Commercial TV across Europe is having a hard time holding onto its key clients, who are not viewers but advertisers.

In the UK it was assumed that the so-called “Brexit effect” was hitting ITV and Channel 4, but there’s no such excuse in Germany where Pro7-Sat1 is also hurting, or France where TF1 and M6 are also struggling to maintain revenues with zero growth expected.

The fact is, of course, that it is all-things ‘Digital’ that’s stealing broadcaster cash.

But according to analysts at investment bank Deutsche Bank, it is also that commercial TV’s audience is getting older. “Older viewers are increasingly propping up TV viewing and ITV commercial impacts, but are of lower advertiser value,” states a study from the bank. Moreover, 16-34 viewing impacts are now declining by up to 10% annually as younger audiences move to online video on mobile, catch-up and social media.

ITV’s first-quarter advertising was down a worrying 9% year-on-year which did no favours for the broadcaster’s share price and saw the exit of CEO Adam Crozier in June without a replacement in place. Most commentators praised Crozier for his seven-year sting at ITV and that structurally the broadcaster was better-placed for the future. But what sort of future?

Deutsche Bank’s report says that for ITV this is not going to be a good year, and not helped by an expected -8% downturn for ad-bookings in May, and -15% for June.

However, the bank reminds investors that the ‘death of broadcasting’ has been predicted for years and yet commercial TV still hangs on.

“But a pattern is emerging over the past nine months of traditional, “linear” TV failing to grow in line with improving consumer confidence and GDP trends.

This is of particular concern now as our channel checks are showing unexpected weakness in European ad markets the second quarter of 2017.

“At the margins, digital is starting to bite”

Linear TV is not collapsing, but new campaigns are seeing a far larger share going to online video, social and mobile. It makes the recovery trade in French and Spanish TV stocks particularly vulnerable,” says the study.

The bank says that the markets which are seeing most marked dislocation are also those which are seeing the most rapid change in viewing habits - less time spent watching traditional linear TV, in favour of more video viewing online and on mobile.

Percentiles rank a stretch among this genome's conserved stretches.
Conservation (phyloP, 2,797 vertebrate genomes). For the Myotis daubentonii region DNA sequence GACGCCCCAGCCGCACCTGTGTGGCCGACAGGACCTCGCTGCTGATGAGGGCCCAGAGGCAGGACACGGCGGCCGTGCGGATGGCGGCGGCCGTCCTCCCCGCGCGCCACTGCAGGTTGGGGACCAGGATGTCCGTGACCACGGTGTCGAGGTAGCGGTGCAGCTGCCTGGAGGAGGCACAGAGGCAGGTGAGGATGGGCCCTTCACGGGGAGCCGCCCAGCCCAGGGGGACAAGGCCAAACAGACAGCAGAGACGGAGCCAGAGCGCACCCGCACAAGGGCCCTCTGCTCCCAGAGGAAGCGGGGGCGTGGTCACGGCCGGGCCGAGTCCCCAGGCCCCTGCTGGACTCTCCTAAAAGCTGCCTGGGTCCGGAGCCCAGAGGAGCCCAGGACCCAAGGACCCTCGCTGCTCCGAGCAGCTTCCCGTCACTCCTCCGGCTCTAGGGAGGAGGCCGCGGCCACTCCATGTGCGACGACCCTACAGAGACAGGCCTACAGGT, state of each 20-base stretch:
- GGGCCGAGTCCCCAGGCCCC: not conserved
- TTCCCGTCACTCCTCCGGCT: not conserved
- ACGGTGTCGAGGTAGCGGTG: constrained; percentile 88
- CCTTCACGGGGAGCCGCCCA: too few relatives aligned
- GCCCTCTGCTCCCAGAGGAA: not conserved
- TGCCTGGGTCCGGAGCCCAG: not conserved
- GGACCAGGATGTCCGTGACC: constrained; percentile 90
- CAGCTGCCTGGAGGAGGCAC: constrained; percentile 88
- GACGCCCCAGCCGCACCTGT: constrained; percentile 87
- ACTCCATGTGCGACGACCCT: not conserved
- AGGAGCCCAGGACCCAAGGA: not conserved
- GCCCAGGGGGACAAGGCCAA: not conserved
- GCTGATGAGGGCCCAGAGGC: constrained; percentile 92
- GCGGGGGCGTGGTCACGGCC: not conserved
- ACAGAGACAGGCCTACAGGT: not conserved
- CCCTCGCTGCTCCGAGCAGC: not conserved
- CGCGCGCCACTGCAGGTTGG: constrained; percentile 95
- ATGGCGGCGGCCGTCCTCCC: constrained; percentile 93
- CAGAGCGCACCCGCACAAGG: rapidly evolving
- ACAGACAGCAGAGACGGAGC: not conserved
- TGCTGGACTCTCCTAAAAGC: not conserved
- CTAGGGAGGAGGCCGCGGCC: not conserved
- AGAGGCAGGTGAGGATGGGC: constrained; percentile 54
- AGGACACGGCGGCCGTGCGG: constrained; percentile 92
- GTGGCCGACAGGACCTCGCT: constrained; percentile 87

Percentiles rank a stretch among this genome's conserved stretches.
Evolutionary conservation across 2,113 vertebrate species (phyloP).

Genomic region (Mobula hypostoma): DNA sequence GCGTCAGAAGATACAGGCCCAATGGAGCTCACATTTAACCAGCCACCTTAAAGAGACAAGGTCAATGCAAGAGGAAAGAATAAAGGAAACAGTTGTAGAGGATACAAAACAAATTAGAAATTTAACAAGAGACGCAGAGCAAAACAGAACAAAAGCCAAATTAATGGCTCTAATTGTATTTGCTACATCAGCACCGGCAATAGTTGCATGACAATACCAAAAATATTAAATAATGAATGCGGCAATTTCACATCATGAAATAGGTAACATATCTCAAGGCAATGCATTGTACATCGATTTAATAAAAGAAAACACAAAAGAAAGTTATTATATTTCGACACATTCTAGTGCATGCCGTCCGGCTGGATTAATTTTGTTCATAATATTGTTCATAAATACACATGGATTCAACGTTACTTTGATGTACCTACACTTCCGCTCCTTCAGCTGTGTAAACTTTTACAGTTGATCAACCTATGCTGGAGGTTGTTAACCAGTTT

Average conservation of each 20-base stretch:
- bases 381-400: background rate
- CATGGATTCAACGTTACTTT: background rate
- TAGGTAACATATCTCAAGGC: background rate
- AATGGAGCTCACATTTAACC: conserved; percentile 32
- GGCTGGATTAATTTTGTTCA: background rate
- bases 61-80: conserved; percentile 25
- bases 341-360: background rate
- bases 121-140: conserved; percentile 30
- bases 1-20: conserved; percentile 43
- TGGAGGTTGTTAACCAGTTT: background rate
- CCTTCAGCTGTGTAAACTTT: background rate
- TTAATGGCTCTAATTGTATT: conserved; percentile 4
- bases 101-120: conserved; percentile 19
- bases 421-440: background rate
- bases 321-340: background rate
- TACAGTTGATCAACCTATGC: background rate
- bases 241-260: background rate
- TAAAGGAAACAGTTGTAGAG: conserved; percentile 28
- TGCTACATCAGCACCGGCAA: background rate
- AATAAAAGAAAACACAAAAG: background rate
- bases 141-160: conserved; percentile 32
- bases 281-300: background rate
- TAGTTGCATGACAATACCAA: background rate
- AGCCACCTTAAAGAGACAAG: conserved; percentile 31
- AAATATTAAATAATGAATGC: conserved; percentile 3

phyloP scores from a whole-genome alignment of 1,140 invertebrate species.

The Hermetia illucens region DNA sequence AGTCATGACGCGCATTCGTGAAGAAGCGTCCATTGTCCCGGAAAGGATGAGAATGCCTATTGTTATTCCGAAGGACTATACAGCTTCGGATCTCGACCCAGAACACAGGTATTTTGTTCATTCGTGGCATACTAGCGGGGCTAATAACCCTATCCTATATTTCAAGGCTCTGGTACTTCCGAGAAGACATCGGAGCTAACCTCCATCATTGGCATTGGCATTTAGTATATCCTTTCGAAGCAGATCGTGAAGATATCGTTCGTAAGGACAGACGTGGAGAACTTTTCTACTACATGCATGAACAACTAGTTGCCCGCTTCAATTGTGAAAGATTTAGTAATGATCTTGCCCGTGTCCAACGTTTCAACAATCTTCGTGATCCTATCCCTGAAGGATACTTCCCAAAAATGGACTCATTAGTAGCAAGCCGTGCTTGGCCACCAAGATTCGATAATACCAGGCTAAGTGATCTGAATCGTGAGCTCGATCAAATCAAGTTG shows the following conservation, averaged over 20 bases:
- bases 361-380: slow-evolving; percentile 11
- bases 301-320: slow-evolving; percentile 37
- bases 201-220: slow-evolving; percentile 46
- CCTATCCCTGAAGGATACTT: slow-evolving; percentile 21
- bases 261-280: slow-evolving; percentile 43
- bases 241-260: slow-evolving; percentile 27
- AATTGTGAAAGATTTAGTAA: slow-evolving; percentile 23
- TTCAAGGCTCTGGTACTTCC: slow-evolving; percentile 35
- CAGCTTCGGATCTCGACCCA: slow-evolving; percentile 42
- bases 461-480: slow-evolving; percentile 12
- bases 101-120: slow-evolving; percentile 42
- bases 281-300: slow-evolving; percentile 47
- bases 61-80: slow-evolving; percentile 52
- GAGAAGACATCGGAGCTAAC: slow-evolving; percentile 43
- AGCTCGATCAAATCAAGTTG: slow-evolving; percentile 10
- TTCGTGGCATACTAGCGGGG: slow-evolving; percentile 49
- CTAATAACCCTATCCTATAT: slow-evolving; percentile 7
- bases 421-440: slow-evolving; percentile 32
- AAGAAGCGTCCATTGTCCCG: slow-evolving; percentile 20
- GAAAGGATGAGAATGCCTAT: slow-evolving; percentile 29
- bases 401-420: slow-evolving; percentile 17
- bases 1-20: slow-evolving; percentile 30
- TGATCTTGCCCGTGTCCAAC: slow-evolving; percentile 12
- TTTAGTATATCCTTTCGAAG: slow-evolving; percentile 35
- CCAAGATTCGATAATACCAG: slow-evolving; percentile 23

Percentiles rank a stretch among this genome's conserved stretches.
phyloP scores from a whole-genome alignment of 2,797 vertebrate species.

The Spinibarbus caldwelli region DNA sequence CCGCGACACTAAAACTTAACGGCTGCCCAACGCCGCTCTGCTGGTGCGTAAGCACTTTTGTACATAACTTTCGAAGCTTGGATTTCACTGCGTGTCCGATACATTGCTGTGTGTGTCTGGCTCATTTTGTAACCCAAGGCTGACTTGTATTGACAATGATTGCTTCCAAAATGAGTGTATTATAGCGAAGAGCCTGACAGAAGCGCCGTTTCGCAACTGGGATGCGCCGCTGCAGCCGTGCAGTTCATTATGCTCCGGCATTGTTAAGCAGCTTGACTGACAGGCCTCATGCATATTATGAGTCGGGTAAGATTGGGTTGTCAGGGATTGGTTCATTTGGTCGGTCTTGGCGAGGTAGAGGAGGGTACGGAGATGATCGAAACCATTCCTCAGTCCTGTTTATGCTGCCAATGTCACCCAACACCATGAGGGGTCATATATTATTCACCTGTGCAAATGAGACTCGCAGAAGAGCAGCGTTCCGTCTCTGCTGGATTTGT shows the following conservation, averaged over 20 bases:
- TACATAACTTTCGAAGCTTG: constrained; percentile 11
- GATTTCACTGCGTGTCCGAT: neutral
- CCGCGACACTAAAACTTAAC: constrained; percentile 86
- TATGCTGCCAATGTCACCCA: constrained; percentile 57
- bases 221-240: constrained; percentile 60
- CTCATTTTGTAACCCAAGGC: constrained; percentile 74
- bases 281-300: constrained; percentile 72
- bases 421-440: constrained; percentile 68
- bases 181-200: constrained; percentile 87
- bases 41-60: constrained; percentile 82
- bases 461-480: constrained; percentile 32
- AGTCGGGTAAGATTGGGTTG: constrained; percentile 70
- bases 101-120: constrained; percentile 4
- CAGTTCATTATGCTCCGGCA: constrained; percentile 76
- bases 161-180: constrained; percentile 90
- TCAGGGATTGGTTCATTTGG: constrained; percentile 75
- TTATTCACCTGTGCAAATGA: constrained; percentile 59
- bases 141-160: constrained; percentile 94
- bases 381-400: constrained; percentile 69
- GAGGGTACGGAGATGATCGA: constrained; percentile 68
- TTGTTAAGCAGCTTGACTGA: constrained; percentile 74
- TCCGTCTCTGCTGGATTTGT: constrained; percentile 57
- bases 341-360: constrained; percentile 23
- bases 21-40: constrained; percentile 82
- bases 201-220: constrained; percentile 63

Sweden and Denmark, the most advanced digital ad markets, saw TV ad spend turn negative in 2013 and it has not grown since.

The UK is shrouded in Brexit, but despite strong consumer confidence and 1-2% positive real GDP, TV ad spend fell 5% last year. It is down 7% so far this year, says the bank.

“The Netherlands may not get much attention, but TV ad-spend has been running down high single digits with >2% real GDP growth and is worsening in 2Q to >-10%. A coincidence? We do not believe so. Our case is that linear TV is becoming less effective in delivering mass audiences for commercials (or “impacts” in trade terminology) as viewing time falls.

“As new ad budgets are being planned, a far larger share is being allocated to digital, especially mobile, online video and social. This is not the ‘end of TV’. Linear TV reach still vastly outguns digital media. But at the margins, digital is starting to bite. Even RTL has conceded that the accelerating decline in the Netherlands is due to falling linear viewing.”

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The bank is blunt, saying that despite regular headline stories of various boycotts of Facebook, Twitter, YouTube and others the bottom line is that month-by-month the digital players are winning a greater share of the advertising cake.

“While digital has teething issues, the shift of eyeballs and ad-spend is inexorable. Online advertising is now twice as large as TV in the UK and grew by 17% last year vs TV down 4%. Online is on track to overtake TV in the US this year. This spend has to come from somewhere. Official stats on ad share, showing TV stable, are increasingly outdated, in our view.”

Deutsche Bank admits that commercial TV has always suffered from misrepresentation (such as people turning away from the screen during a break to make a cup of tea) and the number of viewers who switch channels during an ad-break, or fast-forward when viewing on a PVR, but it also reminds us that Digital Media also faces “fraud issues” as well as measurement challenges.

“Let’s be clear,” states the bank. “TV’s reach may be falling, but at more than three hours per day, TV remains a primary means to achieve broad awareness amongst a demographic for advertisers. Online offers targeted exposure, but the relatively low reach means to achieve mass awareness, certain viewers are hit too many times with the advert (noting the phenomenon of seeing the same ad 20 times on a browser or on catch-up player).

“TV reach and efficiency remains effective. TV is not dead. But this is about leakage of new campaigns. Incrementally, new Euros and Pounds are clearly not being put into TV in the same way they once were. They are certainly not going into the traditional broadcasters in the same way as they were.”